Winback may lack the team strategy elements of Rainbow Six, but what it does have is an innovative control scheme that maximizes the Nintendo 64 controller capabilities and allows for what I consider, for the first-time, the ability to manipulate a videogame character with real-world stealth techniques that are practically accurate. By using the A-button to back against walls, the Z-trigger to crouch, and the R-shoulder button to peak in and out of corners, Winback allows the user to 'slice-the-pie' under his or her own control. The left and right C-buttons are utilized to adjust camera angles for tactical advantages, which is like 'mirroring' corners. The remaining buttons deal with other necessary functions like weapons reloading, lock-on targeting, and item selection. It sounded a bit complicated at first, but by the time I was finished with the in-game tutorial, I was already very comfortable with the responsive controls and ready to jump into the one-player 'Story Mode' Winback offers.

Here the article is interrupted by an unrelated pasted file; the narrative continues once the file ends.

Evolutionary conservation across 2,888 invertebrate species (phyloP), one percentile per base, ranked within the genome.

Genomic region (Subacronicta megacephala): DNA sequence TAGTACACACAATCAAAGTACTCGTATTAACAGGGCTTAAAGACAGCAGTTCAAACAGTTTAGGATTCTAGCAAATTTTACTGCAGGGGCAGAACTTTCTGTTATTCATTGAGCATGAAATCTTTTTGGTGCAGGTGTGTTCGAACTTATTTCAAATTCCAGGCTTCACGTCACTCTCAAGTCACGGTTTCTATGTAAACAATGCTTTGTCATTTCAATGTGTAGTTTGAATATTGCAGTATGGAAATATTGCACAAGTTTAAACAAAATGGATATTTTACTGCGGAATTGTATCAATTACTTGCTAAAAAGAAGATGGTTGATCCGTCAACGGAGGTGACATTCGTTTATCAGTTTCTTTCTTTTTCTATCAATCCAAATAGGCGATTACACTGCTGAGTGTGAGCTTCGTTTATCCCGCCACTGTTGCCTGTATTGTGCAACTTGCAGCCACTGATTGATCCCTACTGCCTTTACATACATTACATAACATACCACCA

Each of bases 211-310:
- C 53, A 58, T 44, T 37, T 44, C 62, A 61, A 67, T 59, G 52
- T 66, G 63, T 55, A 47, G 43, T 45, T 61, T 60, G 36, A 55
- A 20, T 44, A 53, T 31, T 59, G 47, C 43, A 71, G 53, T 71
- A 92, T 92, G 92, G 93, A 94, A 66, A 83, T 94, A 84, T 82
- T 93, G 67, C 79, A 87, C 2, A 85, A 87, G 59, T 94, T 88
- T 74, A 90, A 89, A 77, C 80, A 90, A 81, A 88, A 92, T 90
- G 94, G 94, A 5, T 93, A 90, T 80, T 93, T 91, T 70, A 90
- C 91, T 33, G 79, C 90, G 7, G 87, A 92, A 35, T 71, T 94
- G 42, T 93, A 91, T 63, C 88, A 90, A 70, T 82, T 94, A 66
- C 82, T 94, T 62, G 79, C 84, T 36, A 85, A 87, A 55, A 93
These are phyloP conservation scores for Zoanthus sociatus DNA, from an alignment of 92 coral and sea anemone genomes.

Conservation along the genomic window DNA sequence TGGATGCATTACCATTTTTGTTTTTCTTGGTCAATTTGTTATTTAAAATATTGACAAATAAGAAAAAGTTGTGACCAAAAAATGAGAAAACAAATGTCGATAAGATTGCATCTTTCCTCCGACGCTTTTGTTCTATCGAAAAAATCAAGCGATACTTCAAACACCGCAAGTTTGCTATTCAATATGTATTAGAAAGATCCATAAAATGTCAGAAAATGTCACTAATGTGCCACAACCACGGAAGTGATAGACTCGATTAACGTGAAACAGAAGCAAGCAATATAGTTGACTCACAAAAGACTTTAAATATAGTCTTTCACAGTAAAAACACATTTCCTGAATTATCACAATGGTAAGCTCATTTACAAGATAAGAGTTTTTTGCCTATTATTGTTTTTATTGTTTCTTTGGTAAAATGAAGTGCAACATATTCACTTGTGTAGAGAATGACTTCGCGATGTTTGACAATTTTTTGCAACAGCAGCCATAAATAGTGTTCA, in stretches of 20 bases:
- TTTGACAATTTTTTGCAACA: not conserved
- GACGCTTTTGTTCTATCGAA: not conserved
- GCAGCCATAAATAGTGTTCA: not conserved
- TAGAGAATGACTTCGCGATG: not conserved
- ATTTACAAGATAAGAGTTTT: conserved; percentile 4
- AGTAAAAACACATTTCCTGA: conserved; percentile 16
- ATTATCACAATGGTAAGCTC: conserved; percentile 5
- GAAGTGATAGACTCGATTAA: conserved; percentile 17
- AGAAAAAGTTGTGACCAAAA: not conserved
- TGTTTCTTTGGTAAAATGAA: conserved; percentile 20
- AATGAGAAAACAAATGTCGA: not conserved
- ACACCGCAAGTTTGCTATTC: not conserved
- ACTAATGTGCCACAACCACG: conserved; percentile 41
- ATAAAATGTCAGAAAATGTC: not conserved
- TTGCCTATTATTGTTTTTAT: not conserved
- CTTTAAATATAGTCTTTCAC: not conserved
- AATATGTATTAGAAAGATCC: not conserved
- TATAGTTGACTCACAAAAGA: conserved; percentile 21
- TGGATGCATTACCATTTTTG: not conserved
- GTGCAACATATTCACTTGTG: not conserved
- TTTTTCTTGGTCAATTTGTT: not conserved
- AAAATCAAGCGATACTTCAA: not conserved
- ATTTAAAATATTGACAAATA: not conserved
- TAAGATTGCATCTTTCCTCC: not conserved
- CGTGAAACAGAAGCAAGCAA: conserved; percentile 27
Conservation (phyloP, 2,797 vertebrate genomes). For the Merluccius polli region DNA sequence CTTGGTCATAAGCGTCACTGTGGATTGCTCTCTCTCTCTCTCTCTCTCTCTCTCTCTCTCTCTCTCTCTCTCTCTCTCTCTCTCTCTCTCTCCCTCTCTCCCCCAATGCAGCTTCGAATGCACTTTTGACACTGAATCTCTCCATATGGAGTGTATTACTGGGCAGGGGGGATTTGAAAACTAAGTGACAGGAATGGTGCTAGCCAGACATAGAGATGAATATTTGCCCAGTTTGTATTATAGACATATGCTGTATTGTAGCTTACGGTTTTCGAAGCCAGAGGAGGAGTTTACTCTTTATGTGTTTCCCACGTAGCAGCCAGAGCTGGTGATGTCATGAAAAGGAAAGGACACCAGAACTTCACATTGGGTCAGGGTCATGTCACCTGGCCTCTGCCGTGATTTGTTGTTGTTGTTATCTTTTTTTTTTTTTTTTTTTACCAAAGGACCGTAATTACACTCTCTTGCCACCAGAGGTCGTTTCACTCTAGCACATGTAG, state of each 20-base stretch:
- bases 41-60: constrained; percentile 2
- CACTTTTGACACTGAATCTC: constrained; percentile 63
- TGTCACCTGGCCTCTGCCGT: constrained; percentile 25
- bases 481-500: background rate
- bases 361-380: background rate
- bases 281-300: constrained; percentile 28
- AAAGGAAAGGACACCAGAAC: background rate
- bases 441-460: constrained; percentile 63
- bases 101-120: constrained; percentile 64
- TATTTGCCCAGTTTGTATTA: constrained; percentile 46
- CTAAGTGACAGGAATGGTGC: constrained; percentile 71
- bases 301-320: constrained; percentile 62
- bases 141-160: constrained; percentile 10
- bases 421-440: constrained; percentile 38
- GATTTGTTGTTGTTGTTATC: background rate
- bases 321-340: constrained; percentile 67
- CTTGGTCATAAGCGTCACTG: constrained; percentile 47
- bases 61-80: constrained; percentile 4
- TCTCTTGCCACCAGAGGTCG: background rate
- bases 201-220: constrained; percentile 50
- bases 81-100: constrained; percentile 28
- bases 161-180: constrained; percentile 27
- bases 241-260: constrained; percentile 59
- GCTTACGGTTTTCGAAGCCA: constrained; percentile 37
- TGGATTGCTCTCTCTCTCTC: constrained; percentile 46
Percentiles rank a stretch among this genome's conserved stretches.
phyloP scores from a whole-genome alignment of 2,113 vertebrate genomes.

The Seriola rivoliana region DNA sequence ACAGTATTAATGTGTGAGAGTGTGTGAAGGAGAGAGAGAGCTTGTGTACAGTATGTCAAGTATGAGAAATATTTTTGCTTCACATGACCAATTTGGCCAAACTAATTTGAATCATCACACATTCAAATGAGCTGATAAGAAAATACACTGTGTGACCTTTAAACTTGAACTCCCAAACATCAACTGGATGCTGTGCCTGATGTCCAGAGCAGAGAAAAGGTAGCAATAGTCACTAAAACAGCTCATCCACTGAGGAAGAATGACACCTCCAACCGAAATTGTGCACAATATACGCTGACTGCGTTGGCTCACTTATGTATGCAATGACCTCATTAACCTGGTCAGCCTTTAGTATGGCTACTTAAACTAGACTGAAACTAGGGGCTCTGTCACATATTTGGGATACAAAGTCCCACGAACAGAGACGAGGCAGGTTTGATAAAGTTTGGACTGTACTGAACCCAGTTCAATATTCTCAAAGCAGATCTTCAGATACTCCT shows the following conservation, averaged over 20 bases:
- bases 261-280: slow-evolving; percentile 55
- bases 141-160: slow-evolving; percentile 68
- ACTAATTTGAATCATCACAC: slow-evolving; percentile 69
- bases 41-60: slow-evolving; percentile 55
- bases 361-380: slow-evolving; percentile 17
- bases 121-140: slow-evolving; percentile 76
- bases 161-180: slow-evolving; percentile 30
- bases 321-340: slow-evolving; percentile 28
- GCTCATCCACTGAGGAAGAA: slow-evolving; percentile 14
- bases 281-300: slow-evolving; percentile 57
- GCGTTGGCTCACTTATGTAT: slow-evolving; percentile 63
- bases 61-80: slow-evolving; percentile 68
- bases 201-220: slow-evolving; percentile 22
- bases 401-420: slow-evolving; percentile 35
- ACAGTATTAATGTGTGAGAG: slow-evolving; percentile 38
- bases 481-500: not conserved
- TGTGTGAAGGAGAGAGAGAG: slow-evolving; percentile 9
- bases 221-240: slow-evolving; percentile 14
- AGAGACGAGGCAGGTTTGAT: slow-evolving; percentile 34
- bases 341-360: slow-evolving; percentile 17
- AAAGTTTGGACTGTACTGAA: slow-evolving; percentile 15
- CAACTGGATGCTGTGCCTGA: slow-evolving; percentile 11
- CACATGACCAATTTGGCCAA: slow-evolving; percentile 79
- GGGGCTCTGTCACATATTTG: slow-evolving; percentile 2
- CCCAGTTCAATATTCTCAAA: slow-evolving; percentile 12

The plot of Winback involves a terrorist organization taking over a facility and commandeering a satellite weapon in orbit. An independent agency called S.C.A.T. (Strategic Covert Actions Team) is sent in to stop them from causing any further damage. Unlike Rainbow Six, player control is resigned to controlling one member of the group and while the actual plot isn't anything to write home about, at least the developers aren't foolish enough to think that a lone soldier is able to stop an army (unlike some other obtuse, reptilian-sounding person). So players spend the majority of the game sneaking around and getting into fire fights with enemies that possessed AI (artificial intelligence) ranging from paralyzingly dumb to dangerously sharp. All the while, of course, there are a variety of mission objectives to complete. Along the way, cut-sequences of passable quality held my interest by interjecting story elements during and in-between stages that progressed seamlessly rather than feeling like they're worlds apart. Winback also possessed superior level design that correctly balanced out puzzle and action elements with a fair amount of difficulty that didn't overly frustrate me. Winback got my attention early and held it for long periods of time. I was never bored or dissatisfied with playing this game.